It is theorized that the mead was discovered under a tree and it makes a lot of sense. The theory goes that a beehive either overflowed or was damaged and the honey dripped down into a pool of water. To turn this into a fermented beverage all we need to add to this honey and water mix is some yeast. In an open environment a natural yeast will grow in the honey water and this is enough for it to ferment.
And this concept of natural yeast growth was followed for many centuries. An early book on Mead making written by Sir Digby in the 17 th century explains just this process of adding a few basic materials to a honey water mix then covering it and letting it sit.
This process was a bit of a risk because you couldn't be sure that the right yeast would grow in your mead. You were subject to the whims of the local environment. But today there is a whole host of packaged yeasts you can put in your mead to get a great batch of the sweet honey wine.
The Simplicity of Mead Making
Mead making, while a secret, is actually very easy to make. You simply add about three pounds of honey to one gallon of water. You then add about 5 grams of yeast and you are done! The hard part is in the waiting. This will take a minimum of three to four months before it becomes drinkable and another three or so months before it becomes delicious.
Making sure you do it right
While the process is basically very simple there are some things you need to do to insure things go well. I talked a little bit about yeast and unwanted yeast and this unwanted yeast is the most important factor in determining if your mead will come out good. You absolutely have to sterilize all the equipment and containers you will be using for your mead making; and this includes any spoons or tools. This is to make sure no unwanted yeast or bacteria take hold and grow in your honey water. You want only your chosen yeast to grow and nothing else.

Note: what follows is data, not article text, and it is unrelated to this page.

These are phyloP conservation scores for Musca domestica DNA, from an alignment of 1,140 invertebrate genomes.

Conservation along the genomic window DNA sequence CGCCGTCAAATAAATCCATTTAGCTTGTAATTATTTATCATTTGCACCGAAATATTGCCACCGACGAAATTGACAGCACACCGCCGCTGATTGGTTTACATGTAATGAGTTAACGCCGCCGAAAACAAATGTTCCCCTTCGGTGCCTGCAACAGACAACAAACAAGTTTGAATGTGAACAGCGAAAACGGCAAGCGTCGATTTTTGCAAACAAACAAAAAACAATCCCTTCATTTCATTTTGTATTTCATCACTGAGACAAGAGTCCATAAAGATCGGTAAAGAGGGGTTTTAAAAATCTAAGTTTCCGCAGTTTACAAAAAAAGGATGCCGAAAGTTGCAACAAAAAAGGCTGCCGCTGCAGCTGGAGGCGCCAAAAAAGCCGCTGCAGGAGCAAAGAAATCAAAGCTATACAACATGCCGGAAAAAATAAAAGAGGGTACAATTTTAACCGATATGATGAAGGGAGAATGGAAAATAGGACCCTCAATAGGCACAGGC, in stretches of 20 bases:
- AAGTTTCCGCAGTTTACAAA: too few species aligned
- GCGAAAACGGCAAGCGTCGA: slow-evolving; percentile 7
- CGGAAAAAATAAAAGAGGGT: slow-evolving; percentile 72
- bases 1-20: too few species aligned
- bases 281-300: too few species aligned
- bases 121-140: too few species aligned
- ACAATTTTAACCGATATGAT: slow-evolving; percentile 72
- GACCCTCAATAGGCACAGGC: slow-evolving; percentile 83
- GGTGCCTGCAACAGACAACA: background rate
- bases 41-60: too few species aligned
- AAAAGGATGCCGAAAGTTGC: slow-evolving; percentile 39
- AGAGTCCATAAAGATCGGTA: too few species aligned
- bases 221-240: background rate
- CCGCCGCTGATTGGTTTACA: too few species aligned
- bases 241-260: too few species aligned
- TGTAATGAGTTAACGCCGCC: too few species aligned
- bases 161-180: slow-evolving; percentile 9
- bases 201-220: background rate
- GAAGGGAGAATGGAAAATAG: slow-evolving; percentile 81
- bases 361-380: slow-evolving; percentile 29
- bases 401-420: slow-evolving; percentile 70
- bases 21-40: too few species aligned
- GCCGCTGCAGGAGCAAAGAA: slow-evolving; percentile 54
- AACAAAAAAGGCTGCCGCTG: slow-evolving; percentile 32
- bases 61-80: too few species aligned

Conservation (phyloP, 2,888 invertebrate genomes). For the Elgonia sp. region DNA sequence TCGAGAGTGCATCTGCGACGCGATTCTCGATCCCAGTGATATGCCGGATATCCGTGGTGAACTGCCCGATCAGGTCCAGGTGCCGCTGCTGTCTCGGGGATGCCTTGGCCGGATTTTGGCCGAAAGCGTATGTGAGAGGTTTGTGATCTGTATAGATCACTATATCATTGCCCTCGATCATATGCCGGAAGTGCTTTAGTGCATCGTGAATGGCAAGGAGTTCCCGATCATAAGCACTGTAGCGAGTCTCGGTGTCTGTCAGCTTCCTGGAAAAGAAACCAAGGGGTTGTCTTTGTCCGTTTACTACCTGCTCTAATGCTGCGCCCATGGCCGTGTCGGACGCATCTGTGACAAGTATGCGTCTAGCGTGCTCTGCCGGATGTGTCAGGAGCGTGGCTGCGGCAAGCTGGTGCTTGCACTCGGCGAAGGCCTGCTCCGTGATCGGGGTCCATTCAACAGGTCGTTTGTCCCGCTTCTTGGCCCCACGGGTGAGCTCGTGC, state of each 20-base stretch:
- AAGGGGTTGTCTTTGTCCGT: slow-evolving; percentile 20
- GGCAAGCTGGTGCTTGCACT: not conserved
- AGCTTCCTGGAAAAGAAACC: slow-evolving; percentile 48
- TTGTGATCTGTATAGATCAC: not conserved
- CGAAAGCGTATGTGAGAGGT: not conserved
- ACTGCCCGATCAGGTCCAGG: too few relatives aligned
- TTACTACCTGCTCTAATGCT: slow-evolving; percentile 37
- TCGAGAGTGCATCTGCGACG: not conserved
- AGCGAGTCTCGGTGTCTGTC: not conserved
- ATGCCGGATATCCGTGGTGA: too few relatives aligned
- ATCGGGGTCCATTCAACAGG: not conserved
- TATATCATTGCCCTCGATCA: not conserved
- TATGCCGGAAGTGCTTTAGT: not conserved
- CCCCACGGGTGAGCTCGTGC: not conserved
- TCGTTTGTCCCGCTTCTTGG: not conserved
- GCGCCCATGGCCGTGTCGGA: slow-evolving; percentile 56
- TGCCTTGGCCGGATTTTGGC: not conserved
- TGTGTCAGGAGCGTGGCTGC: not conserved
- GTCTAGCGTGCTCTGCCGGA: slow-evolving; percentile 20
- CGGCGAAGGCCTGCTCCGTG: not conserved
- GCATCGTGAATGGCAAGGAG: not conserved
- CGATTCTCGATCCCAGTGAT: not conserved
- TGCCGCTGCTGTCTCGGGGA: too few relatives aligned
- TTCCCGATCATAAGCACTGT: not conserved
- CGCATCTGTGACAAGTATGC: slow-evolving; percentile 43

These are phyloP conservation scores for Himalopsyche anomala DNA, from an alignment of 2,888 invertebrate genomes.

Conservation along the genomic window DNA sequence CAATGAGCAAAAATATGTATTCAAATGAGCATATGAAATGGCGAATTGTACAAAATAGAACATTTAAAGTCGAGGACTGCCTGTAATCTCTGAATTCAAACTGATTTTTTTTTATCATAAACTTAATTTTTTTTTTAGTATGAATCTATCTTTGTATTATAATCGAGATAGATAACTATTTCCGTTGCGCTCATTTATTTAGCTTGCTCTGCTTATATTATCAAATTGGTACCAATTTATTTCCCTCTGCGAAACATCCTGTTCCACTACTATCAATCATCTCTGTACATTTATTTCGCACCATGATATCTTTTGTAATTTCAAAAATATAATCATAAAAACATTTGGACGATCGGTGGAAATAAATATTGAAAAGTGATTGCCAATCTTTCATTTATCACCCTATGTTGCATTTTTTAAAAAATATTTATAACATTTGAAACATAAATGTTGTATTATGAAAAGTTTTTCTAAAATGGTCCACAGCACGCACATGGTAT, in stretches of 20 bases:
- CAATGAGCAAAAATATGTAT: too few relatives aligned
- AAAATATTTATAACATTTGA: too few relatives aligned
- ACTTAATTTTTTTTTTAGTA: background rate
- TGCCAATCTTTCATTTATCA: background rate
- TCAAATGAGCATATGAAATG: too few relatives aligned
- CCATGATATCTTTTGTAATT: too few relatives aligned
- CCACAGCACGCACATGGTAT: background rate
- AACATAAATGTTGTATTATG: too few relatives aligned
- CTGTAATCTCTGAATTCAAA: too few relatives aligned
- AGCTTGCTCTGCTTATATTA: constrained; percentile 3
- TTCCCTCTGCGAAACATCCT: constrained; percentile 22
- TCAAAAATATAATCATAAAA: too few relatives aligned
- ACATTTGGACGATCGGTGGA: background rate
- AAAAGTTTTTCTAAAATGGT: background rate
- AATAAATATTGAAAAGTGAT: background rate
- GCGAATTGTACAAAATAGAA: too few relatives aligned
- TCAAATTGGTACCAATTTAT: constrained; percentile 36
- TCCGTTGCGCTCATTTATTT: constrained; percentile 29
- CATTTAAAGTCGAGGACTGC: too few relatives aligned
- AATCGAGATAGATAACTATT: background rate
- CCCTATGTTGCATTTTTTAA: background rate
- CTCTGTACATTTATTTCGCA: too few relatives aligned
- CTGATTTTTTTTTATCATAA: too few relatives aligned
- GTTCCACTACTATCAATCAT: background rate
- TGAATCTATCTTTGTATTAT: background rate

Also, a very important yet inexpensive thing you need to do with your fermenting mead is to add an airlock. This is a little plastic device that will allow gases to escape out of the ferment while preventing anything from getting in. Your fermenting mead will cause a large amount of gases and you want these gases to escape easily from your jug or bottle. If this gas isn't allowed to escape it could cause the jug to rupture or the cap to blow off with force.
The Weakness of Honey as a nutrient
Honey is actually rather poor in the nutrients yeast need to make mead. And it can cause a rapid growth in the yeast that only lasts a short period of time. The yeast then dies out and your fermenting process can slow or even stop. This lack of nutrient can be corrected by adding raisins, orange peels, tea leaves, or commercially available wine nutrients and energizers (Which cost only two to three dollars).
The Real Beauty of Mead
Using these guidelines I have here gives you plain and traditional mead. This is terrific but the real beauty of Mead is in its ability to be a blank canvas for an extraordinary wide range of flavors and tastes. Mead is perfect for adding things like raspberries, oranges, cinnamon, pears, plums, peaches, or just about any type of fruit or spice. And this is where it really gets exciting and it is also where the big secret lies. To get good at mead making you have to experiment with fruits and spices. You have to try different quantities and let them ferment for different periods of time.
One of the biggest reasons for the secret of mead making is that it is a very slow process and it can take up to a year or more before you are sure a recipe is good. So it can generally take years before a person gets good at it. But the internet has done a lot to change this and you can now find thousands of recipes online created by all sorts of mead makers.
Mead is a beautiful drink that has been shrouded in secrecy for thousands of years but its time has now come.
The Secret Art of Mead Making Revealed
Clearly written and easy to follow guide to making mead. Includes recipes and instructions for making regular mead, spice mead, sparkling mead and fruit mead.
Also available in Kindle: The Secret Art of Mead Making Revealed